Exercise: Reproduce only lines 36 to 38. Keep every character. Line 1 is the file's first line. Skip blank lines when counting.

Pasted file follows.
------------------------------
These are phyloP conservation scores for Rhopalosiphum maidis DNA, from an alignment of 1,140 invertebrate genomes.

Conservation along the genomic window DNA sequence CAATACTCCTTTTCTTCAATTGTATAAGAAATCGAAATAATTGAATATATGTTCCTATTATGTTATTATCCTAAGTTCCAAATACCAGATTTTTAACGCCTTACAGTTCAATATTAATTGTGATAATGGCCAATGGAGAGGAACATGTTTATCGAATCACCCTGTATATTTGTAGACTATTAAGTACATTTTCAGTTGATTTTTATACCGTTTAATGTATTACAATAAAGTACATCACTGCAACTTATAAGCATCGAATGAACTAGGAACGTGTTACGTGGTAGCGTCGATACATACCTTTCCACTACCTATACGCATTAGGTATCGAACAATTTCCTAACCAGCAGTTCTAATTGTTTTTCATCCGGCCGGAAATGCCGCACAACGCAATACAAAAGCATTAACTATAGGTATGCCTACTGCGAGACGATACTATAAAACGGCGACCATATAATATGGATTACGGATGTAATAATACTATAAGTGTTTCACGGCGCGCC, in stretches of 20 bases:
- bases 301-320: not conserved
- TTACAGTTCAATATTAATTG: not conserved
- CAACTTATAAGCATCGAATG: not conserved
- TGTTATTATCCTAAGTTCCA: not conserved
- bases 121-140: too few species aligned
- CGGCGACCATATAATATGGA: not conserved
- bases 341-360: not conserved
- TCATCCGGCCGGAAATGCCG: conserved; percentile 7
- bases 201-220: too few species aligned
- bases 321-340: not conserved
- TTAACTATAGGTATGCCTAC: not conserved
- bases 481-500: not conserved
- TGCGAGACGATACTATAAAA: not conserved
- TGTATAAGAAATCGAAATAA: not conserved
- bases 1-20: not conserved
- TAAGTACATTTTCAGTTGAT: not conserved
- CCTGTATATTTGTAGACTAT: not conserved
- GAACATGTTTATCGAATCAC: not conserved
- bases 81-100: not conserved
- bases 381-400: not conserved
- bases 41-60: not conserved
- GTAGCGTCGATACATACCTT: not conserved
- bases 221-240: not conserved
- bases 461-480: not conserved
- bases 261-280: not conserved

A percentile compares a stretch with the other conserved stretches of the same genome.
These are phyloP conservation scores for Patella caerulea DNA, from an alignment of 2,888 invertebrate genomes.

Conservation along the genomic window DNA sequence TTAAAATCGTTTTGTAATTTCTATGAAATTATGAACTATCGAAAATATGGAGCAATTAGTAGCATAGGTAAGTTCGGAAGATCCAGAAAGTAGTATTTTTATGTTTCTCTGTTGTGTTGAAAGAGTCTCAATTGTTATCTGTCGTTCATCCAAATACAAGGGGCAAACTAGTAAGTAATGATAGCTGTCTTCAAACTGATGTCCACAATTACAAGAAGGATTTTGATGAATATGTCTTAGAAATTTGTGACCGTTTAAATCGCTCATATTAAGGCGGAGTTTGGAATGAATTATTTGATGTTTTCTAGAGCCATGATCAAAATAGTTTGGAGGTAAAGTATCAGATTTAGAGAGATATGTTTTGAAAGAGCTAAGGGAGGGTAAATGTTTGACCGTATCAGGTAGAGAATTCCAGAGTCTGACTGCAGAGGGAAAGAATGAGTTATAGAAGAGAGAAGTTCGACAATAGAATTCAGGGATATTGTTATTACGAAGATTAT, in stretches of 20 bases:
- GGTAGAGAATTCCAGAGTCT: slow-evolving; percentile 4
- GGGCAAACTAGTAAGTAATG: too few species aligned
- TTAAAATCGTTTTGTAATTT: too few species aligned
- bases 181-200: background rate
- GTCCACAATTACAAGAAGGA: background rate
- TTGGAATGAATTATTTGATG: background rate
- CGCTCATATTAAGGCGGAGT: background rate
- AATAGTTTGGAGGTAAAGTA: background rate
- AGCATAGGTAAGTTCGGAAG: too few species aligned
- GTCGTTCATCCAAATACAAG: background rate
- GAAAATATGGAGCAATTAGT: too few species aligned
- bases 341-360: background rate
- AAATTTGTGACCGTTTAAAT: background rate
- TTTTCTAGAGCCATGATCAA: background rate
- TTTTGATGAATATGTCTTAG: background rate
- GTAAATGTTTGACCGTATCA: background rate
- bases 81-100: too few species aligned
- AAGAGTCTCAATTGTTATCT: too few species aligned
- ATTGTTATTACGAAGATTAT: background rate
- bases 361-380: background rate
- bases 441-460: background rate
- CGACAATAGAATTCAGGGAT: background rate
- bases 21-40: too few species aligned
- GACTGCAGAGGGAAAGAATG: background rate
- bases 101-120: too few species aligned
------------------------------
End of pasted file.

- TTGGAATGAATTATTTGATG: background rate
- CGCTCATATTAAGGCGGAGT: background rate
- AATAGTTTGGAGGTAAAGTA: background rate